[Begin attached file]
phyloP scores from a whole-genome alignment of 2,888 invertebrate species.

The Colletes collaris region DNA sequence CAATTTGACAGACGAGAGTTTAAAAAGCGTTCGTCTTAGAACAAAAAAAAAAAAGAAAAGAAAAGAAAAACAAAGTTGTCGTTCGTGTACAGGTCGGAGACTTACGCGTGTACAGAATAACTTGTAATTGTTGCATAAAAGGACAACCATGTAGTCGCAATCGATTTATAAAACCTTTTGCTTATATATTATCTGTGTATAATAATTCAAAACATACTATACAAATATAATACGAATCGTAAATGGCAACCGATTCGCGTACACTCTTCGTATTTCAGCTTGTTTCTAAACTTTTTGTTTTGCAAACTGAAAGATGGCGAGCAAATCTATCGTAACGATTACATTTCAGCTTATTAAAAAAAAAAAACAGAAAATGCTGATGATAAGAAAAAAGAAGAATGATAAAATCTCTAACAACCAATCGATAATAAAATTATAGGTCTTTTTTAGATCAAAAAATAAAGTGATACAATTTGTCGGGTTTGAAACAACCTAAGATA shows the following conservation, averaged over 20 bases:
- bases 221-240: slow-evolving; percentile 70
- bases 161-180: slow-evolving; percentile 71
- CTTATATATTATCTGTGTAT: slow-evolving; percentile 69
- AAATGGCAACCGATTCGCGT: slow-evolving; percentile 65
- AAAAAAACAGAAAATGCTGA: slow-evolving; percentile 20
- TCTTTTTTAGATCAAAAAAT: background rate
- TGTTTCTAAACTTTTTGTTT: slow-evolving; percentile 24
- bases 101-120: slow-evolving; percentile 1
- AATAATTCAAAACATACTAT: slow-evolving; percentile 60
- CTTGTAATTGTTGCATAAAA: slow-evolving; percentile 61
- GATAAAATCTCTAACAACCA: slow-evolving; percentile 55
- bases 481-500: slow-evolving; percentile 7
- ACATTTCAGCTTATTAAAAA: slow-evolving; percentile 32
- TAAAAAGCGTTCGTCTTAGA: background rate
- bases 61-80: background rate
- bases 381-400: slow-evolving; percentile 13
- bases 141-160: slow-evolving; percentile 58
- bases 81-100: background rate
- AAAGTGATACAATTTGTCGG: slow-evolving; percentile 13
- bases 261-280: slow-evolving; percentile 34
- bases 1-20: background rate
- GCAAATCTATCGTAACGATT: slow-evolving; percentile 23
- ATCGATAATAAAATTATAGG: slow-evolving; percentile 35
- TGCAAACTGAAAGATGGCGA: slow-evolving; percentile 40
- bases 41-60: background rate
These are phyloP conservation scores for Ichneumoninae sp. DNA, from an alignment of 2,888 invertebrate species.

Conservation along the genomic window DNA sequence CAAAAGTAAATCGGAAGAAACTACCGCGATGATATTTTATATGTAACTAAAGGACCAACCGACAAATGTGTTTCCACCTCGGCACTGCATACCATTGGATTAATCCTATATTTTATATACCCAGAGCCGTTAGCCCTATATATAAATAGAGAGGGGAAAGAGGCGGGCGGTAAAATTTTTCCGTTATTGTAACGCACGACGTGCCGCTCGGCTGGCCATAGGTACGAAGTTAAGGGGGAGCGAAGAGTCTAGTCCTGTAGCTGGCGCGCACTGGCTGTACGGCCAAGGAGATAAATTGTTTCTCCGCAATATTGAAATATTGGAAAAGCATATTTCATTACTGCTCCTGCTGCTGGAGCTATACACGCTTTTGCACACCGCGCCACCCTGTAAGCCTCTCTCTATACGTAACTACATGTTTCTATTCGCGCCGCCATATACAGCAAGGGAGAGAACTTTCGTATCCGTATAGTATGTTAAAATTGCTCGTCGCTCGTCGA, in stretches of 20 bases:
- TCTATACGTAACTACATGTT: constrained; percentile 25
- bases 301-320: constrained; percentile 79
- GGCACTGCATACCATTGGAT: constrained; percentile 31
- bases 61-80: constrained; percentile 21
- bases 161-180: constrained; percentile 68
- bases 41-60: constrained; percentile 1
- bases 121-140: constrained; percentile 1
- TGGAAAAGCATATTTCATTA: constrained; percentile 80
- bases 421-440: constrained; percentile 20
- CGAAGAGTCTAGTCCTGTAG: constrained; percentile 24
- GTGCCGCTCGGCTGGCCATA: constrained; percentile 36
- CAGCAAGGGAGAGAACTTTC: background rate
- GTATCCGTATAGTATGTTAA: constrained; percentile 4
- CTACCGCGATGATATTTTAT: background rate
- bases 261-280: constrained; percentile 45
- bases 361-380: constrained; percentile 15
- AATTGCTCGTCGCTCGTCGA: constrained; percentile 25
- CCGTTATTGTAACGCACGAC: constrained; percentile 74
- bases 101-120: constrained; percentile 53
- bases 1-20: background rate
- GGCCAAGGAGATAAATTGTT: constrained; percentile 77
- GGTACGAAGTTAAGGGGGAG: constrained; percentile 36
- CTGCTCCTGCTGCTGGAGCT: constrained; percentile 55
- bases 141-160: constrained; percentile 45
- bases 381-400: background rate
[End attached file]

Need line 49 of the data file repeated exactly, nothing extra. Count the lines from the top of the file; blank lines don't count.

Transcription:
- bases 1-20: background rate